Encourage sips of liquid between solid foods.
Shorten the length of straws by cutting off part of the bottom to decrease the volume of liquid consumed through the straw at one time.
Serve foods with higher liquid contents, such as fruits, vegetables, Jell-O, and yogurt.
It is not uncommon for people with PD to have a low appetite or to eat very little at each meal. To address this:
Schedule mealtimes when medications are working best.
Serve small, frequent meals if your loved one experiences weight loss, low blood pressure or fatigue or feels full quickly.
Always give food or medications when your loved one is seated in an upright position. It is not safe for them to swallow when they are reclined or lying down. Remind them to stay upright for 30 minutes after each meal to prevent aspiration.
Weight loss is common for people with more advanced Parkinson’s. Difficulty swallowing, feeling full or bloated and improperly fitting dentures are all potential reasons. Address weight loss with your loved one’s medical team.
Encourage them to eat more frequently. Switch from three meals to five or six smaller meals a day.
Drink a high calorie nutritional beverage between meals. Even four ounces twice a day will add calories.
Increase caloric intake through food and drinks.
Switch to a higher fat milk, such as 2% or whole milk.
Serve 100% fruit juices instead of water.
Add butter, nut butters, gravy, sauces and/or avocado to meals.
Serve fruit canned in syrup or frozen with sugar.
Serve vegetables with cheese spreads, sour cream, dips, salad dressings or sauces.
Offer drink supplements that are high-calorie, not high-protein.
Make a smoothie or milkshake, using bottled or powder supplements, whole milk, along with fruit or syrups for flavor.
Prepare pudding with 2% or whole milk, and top with crushed graham crackers or whipped cream.
Offer ice cream or frozen yogurt, topped with syrup or fruit.
Advancing Parkinson’s can make getting dressed a more challenging activity, where care partners often need to help. Changes to clothing and the dressing routine can improve safety and reduce frustration.
Dressing tips for care partners:
Ensure adequate time for dressing. Stress can make PD symptoms worse, so your loved one may not be able to help as much if you are rushing.
Dress at the right time. Consider waiting to dress until your loved one’s PD medications are working and they are more mobile.
Be prepared. Gather all necessary clothing items before beginning to dress to eliminate multiple trips to the closet or dresser.
Choose the right clothes. Opt for clothes that is soft and stretchy with an elastic waistband, front openings and bras that hook in the front. Tube socks may be easier to put on than dress socks. Explore more clothing tips.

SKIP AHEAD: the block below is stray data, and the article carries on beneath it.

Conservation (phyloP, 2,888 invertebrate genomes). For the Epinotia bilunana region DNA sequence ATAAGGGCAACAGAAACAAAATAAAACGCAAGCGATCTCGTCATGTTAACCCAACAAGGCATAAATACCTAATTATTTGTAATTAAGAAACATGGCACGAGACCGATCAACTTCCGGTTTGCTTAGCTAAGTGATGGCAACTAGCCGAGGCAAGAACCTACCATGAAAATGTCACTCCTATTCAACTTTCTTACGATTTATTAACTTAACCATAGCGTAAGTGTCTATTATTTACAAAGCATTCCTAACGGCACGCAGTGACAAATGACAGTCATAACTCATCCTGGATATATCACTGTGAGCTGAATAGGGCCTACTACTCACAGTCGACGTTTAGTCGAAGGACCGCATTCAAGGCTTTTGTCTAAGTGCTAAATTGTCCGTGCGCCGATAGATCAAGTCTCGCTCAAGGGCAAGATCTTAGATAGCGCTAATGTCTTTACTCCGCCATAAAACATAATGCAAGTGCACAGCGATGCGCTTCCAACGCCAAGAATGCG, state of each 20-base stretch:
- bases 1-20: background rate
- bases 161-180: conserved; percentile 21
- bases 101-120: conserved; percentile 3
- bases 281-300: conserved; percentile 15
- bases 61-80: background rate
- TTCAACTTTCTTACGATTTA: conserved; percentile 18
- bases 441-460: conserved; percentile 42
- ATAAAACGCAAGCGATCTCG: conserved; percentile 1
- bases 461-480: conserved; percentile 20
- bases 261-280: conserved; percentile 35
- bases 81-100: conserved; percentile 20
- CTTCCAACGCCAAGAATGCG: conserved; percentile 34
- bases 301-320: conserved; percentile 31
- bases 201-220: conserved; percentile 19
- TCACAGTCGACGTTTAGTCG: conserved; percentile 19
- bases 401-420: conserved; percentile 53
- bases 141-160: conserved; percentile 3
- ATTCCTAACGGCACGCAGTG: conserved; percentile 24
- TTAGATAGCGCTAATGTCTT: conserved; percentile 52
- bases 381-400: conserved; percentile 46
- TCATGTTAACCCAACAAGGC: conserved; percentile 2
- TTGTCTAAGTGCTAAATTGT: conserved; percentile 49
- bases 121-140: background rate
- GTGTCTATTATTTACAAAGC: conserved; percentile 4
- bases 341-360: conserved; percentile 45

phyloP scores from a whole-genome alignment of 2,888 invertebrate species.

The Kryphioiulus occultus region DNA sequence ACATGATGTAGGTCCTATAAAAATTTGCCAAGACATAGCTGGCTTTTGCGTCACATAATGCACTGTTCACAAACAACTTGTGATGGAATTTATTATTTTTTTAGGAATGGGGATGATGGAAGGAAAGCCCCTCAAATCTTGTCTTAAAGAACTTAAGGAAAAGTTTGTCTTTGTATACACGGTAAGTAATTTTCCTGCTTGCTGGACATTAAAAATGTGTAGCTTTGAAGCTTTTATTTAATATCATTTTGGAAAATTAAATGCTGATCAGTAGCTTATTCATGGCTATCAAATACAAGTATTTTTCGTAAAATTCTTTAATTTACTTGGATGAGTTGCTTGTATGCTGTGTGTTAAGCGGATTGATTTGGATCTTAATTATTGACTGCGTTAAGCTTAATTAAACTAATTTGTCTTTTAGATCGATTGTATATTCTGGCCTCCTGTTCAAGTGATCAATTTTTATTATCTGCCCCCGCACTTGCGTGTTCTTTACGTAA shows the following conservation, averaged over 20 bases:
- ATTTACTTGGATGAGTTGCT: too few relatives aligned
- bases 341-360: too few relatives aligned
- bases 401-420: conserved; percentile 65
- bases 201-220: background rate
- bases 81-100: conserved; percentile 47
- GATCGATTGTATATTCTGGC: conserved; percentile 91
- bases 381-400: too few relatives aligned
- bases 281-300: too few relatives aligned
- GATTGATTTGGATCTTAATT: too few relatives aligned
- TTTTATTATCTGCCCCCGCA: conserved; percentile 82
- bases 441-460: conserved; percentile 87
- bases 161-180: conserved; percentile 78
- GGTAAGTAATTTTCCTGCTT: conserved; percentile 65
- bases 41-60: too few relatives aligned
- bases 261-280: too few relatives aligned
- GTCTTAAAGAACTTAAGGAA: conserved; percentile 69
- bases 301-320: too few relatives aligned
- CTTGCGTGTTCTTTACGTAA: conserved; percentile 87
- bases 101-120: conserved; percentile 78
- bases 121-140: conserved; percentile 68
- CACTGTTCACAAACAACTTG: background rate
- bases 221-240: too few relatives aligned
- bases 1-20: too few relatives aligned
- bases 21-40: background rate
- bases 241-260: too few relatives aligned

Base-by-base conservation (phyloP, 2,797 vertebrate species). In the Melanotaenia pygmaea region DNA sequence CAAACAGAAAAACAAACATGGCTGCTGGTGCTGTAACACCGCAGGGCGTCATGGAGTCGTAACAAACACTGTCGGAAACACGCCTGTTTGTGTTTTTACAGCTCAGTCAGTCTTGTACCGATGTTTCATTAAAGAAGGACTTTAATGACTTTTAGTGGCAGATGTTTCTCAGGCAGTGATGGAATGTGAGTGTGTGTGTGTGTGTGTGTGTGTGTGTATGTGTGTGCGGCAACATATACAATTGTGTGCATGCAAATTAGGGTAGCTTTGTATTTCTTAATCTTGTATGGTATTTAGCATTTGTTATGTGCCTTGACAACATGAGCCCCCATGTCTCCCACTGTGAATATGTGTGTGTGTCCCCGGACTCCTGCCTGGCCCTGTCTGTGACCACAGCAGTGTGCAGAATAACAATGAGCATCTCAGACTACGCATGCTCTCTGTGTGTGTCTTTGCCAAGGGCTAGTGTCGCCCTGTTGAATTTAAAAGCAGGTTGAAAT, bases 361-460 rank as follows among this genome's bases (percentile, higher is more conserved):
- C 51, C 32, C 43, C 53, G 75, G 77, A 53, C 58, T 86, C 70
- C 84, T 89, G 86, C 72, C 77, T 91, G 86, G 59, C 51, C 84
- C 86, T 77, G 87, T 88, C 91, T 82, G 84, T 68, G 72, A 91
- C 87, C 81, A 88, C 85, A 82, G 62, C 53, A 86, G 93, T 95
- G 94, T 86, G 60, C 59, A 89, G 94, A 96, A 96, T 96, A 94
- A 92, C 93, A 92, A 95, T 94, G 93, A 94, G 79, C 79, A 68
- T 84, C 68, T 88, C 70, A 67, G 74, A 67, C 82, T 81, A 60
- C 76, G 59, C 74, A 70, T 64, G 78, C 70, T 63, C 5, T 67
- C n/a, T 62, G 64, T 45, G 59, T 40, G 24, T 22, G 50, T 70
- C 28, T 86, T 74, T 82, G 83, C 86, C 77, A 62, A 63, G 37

Offer choices. Giving your loved one a voice in a process that may make them feel discouraged can make a big difference. For example, ask them to choose between a red or blue shirt.
Encourage participation in physical movement. Allow your loved one to be involved in the dressing process as much as possible. Find ways to encourage extra arm or leg movement for your loved one during dressing to keep muscles flexible. This also builds range of motion and flexibility exercise into the daily routine.
Stay safe while dressing. When possible, ask your loved one stay seated or lying down while putting on pants, socks and shoes. This will help reduce loss of balance and falls, and help you reduce back strain.
Bathing, using the toilet, personal hygiene and grooming are basic activities of daily living that advanced Parkinson’s can make more challenging. The following tips will help make these activities easier, and safer, for you and your loved one.
People with Parkinson’s may experience bladder problems. Creating a regular bathroom schedule can help decrease accidents during the day and prevent the sudden need to use the bathroom.
Make sure your loved one gets close enough to the toilet seat with body properly aligned before attempting to sit down. Marking the floor with colored tape may help to signal proper foot placement during the transfer.
Have moist, flushable hygiene wipes available in addition to toilet paper to achieve proper cleaning after toileting.
Help them wash their hands, even if from a seated position.
Consider buying incontinence pads if the person with Parkinson’s has accidents during the day. Larger pads can be placed on the bed if incontinence is a problem at night. Read pad labels and packaging to determine sizing.
Bathing is a private and personal part of a daily routine. In addition to these tips, ask your loved one how you can help make them most comfortable.
Make the room warm and gather all necessary supplies before you turn on the water.